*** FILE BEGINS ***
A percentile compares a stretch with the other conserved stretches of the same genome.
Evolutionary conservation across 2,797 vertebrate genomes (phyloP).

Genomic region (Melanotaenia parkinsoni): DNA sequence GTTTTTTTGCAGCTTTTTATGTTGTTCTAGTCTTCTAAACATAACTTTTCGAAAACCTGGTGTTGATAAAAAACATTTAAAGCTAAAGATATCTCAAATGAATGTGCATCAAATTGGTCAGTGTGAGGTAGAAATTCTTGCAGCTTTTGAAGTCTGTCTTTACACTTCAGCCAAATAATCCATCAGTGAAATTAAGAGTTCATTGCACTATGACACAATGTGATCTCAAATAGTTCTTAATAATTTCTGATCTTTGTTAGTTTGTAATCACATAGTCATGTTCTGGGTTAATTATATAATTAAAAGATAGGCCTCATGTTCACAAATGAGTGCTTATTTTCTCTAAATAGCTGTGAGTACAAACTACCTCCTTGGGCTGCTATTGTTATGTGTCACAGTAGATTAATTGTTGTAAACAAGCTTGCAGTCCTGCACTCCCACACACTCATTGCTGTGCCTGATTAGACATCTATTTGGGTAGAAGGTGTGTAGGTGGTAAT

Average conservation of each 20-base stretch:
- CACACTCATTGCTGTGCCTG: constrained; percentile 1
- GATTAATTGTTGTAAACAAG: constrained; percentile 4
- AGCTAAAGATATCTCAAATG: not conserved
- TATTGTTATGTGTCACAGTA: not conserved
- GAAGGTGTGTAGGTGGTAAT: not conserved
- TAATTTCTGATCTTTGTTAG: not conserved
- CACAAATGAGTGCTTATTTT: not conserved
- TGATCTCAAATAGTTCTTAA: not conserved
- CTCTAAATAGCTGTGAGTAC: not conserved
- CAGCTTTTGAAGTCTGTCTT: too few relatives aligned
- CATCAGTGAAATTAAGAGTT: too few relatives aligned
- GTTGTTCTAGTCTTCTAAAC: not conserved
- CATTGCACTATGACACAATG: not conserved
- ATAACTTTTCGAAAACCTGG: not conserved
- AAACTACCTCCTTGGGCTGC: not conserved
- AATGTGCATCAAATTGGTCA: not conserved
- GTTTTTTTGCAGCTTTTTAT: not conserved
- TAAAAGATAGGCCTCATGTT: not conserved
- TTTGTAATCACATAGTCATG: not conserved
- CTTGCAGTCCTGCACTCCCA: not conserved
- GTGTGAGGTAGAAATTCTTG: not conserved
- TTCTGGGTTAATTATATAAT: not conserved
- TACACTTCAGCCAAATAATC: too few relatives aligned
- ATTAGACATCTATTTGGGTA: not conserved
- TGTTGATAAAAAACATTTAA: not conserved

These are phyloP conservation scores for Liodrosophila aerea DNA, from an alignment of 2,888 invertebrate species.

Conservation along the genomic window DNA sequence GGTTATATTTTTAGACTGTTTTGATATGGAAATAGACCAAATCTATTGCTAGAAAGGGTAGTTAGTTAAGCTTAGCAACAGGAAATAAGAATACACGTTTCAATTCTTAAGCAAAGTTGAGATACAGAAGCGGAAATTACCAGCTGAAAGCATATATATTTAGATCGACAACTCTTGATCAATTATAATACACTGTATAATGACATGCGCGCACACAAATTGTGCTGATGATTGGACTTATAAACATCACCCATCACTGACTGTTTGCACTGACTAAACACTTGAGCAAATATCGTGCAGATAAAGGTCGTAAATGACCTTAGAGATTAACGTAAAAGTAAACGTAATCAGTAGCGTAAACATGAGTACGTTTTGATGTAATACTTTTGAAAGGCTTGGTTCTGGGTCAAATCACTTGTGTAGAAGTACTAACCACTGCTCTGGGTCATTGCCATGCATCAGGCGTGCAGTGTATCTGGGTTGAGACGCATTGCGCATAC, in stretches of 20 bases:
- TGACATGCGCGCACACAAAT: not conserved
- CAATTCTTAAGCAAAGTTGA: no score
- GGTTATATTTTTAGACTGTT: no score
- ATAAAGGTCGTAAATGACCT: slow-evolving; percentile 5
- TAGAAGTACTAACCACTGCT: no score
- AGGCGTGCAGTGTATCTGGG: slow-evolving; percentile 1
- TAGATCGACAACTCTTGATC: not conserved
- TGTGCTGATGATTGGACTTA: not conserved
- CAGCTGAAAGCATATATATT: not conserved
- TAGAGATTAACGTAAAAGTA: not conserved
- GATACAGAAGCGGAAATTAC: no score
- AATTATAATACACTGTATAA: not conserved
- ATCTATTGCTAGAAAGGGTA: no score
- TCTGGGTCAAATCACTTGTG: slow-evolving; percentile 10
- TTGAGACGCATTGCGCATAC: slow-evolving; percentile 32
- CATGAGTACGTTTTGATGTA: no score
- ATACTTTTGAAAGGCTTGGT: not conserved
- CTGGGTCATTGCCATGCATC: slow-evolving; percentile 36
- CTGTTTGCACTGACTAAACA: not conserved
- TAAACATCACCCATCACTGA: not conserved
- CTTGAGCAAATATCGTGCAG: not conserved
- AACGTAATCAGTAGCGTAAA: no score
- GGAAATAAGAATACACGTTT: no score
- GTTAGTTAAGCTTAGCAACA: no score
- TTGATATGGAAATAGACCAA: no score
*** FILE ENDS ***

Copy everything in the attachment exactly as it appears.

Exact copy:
A percentile compares a stretch with the other conserved stretches of the same genome.
Evolutionary conservation across 2,797 vertebrate genomes (phyloP).

Genomic region (Melanotaenia parkinsoni): DNA sequence GTTTTTTTGCAGCTTTTTATGTTGTTCTAGTCTTCTAAACATAACTTTTCGAAAACCTGGTGTTGATAAAAAACATTTAAAGCTAAAGATATCTCAAATGAATGTGCATCAAATTGGTCAGTGTGAGGTAGAAATTCTTGCAGCTTTTGAAGTCTGTCTTTACACTTCAGCCAAATAATCCATCAGTGAAATTAAGAGTTCATTGCACTATGACACAATGTGATCTCAAATAGTTCTTAATAATTTCTGATCTTTGTTAGTTTGTAATCACATAGTCATGTTCTGGGTTAATTATATAATTAAAAGATAGGCCTCATGTTCACAAATGAGTGCTTATTTTCTCTAAATAGCTGTGAGTACAAACTACCTCCTTGGGCTGCTATTGTTATGTGTCACAGTAGATTAATTGTTGTAAACAAGCTTGCAGTCCTGCACTCCCACACACTCATTGCTGTGCCTGATTAGACATCTATTTGGGTAGAAGGTGTGTAGGTGGTAAT

Average conservation of each 20-base stretch:
- CACACTCATTGCTGTGCCTG: constrained; percentile 1
- GATTAATTGTTGTAAACAAG: constrained; percentile 4
- AGCTAAAGATATCTCAAATG: not conserved
- TATTGTTATGTGTCACAGTA: not conserved
- GAAGGTGTGTAGGTGGTAAT: not conserved
- TAATTTCTGATCTTTGTTAG: not conserved
- CACAAATGAGTGCTTATTTT: not conserved
- TGATCTCAAATAGTTCTTAA: not conserved
- CTCTAAATAGCTGTGAGTAC: not conserved
- CAGCTTTTGAAGTCTGTCTT: too few relatives aligned
- CATCAGTGAAATTAAGAGTT: too few relatives aligned
- GTTGTTCTAGTCTTCTAAAC: not conserved
- CATTGCACTATGACACAATG: not conserved
- ATAACTTTTCGAAAACCTGG: not conserved
- AAACTACCTCCTTGGGCTGC: not conserved
- AATGTGCATCAAATTGGTCA: not conserved
- GTTTTTTTGCAGCTTTTTAT: not conserved
- TAAAAGATAGGCCTCATGTT: not conserved
- TTTGTAATCACATAGTCATG: not conserved
- CTTGCAGTCCTGCACTCCCA: not conserved
- GTGTGAGGTAGAAATTCTTG: not conserved
- TTCTGGGTTAATTATATAAT: not conserved
- TACACTTCAGCCAAATAATC: too few relatives aligned
- ATTAGACATCTATTTGGGTA: not conserved
- TGTTGATAAAAAACATTTAA: not conserved

These are phyloP conservation scores for Liodrosophila aerea DNA, from an alignment of 2,888 invertebrate species.

Conservation along the genomic window DNA sequence GGTTATATTTTTAGACTGTTTTGATATGGAAATAGACCAAATCTATTGCTAGAAAGGGTAGTTAGTTAAGCTTAGCAACAGGAAATAAGAATACACGTTTCAATTCTTAAGCAAAGTTGAGATACAGAAGCGGAAATTACCAGCTGAAAGCATATATATTTAGATCGACAACTCTTGATCAATTATAATACACTGTATAATGACATGCGCGCACACAAATTGTGCTGATGATTGGACTTATAAACATCACCCATCACTGACTGTTTGCACTGACTAAACACTTGAGCAAATATCGTGCAGATAAAGGTCGTAAATGACCTTAGAGATTAACGTAAAAGTAAACGTAATCAGTAGCGTAAACATGAGTACGTTTTGATGTAATACTTTTGAAAGGCTTGGTTCTGGGTCAAATCACTTGTGTAGAAGTACTAACCACTGCTCTGGGTCATTGCCATGCATCAGGCGTGCAGTGTATCTGGGTTGAGACGCATTGCGCATAC, in stretches of 20 bases:
- TGACATGCGCGCACACAAAT: not conserved
- CAATTCTTAAGCAAAGTTGA: no score
- GGTTATATTTTTAGACTGTT: no score
- ATAAAGGTCGTAAATGACCT: slow-evolving; percentile 5
- TAGAAGTACTAACCACTGCT: no score
- AGGCGTGCAGTGTATCTGGG: slow-evolving; percentile 1
- TAGATCGACAACTCTTGATC: not conserved
- TGTGCTGATGATTGGACTTA: not conserved
- CAGCTGAAAGCATATATATT: not conserved
- TAGAGATTAACGTAAAAGTA: not conserved
- GATACAGAAGCGGAAATTAC: no score
- AATTATAATACACTGTATAA: not conserved
- ATCTATTGCTAGAAAGGGTA: no score
- TCTGGGTCAAATCACTTGTG: slow-evolving; percentile 10
- TTGAGACGCATTGCGCATAC: slow-evolving; percentile 32
- CATGAGTACGTTTTGATGTA: no score
- ATACTTTTGAAAGGCTTGGT: not conserved
- CTGGGTCATTGCCATGCATC: slow-evolving; percentile 36
- CTGTTTGCACTGACTAAACA: not conserved
- TAAACATCACCCATCACTGA: not conserved
- CTTGAGCAAATATCGTGCAG: not conserved
- AACGTAATCAGTAGCGTAAA: no score
- GGAAATAAGAATACACGTTT: no score
- GTTAGTTAAGCTTAGCAACA: no score
- TTGATATGGAAATAGACCAA: no score